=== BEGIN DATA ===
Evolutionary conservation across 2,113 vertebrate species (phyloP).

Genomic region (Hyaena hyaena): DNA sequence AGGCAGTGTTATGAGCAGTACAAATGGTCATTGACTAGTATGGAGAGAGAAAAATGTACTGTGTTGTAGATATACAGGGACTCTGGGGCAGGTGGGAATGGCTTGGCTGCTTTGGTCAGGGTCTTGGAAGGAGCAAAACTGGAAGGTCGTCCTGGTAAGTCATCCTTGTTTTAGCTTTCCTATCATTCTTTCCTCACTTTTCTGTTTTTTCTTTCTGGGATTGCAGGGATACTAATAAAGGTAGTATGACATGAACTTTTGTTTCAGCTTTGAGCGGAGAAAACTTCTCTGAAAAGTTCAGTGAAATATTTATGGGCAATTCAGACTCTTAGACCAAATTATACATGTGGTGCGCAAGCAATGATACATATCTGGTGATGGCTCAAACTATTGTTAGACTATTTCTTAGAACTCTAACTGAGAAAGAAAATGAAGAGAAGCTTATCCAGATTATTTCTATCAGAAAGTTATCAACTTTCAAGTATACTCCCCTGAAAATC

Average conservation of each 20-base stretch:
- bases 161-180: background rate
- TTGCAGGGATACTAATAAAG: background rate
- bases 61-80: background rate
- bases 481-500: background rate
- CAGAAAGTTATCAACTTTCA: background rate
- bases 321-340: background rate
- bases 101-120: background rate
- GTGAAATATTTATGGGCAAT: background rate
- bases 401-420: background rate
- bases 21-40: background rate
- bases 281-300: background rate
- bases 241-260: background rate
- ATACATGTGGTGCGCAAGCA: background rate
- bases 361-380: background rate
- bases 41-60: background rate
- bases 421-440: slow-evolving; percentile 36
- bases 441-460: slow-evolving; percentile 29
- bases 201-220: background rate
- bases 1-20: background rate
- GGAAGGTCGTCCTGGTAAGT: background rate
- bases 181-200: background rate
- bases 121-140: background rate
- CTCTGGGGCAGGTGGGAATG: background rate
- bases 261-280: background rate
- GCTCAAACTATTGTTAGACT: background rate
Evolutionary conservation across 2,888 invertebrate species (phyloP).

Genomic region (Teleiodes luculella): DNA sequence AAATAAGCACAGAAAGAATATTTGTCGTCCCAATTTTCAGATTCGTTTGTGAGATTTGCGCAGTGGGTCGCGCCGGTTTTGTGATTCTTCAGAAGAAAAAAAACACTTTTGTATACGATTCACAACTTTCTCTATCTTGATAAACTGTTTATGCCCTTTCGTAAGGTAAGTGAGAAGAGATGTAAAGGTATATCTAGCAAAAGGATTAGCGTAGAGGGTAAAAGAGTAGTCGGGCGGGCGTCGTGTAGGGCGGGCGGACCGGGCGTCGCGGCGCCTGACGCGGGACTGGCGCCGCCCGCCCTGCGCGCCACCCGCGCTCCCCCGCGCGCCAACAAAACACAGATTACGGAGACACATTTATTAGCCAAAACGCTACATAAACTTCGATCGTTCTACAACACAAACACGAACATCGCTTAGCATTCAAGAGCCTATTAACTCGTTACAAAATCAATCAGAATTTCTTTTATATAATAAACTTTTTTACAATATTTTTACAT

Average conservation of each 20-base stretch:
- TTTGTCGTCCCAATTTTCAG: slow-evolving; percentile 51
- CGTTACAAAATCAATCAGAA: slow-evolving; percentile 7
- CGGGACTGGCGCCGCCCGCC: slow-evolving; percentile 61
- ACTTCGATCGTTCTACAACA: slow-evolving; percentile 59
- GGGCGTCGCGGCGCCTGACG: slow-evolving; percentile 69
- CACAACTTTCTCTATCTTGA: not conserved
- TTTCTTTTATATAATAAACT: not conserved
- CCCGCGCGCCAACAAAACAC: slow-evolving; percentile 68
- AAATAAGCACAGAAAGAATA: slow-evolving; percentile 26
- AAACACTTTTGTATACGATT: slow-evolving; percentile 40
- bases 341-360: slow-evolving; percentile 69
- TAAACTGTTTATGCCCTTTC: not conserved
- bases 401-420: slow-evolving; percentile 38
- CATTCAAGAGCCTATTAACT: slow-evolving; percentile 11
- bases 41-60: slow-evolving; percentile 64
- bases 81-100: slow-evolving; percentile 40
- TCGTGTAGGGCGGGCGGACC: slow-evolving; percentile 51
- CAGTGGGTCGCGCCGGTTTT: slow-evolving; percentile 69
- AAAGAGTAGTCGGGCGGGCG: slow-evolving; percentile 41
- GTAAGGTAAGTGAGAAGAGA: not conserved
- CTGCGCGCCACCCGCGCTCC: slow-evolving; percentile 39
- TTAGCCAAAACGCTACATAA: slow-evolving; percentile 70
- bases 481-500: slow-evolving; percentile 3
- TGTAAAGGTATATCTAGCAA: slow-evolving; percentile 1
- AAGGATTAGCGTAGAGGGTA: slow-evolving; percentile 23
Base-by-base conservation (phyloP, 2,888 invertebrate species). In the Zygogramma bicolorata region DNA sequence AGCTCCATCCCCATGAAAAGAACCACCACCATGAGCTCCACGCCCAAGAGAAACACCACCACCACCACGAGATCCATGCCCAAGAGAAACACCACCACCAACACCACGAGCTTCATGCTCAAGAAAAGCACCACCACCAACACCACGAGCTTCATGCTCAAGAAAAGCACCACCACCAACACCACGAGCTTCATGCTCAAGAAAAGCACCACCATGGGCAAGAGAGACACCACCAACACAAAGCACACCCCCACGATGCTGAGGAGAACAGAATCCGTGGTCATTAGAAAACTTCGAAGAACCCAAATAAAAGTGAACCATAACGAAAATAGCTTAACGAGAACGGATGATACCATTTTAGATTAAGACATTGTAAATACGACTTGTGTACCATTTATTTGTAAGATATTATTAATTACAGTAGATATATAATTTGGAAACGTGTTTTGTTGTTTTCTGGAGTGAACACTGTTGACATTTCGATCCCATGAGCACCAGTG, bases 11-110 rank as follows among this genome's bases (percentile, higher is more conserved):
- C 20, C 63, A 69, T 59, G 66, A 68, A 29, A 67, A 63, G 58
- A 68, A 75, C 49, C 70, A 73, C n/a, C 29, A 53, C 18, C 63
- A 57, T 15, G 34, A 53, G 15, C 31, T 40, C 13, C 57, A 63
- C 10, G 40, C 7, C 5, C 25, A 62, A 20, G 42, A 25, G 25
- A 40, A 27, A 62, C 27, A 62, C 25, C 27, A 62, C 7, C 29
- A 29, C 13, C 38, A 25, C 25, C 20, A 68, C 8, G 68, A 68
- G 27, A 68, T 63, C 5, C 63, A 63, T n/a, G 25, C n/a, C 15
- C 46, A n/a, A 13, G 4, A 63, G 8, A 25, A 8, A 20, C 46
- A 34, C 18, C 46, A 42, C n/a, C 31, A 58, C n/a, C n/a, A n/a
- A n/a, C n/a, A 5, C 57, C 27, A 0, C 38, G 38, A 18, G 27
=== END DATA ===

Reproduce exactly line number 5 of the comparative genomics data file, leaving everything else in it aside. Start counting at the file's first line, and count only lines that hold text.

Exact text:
- TTGCAGGGATACTAATAAAG: background rate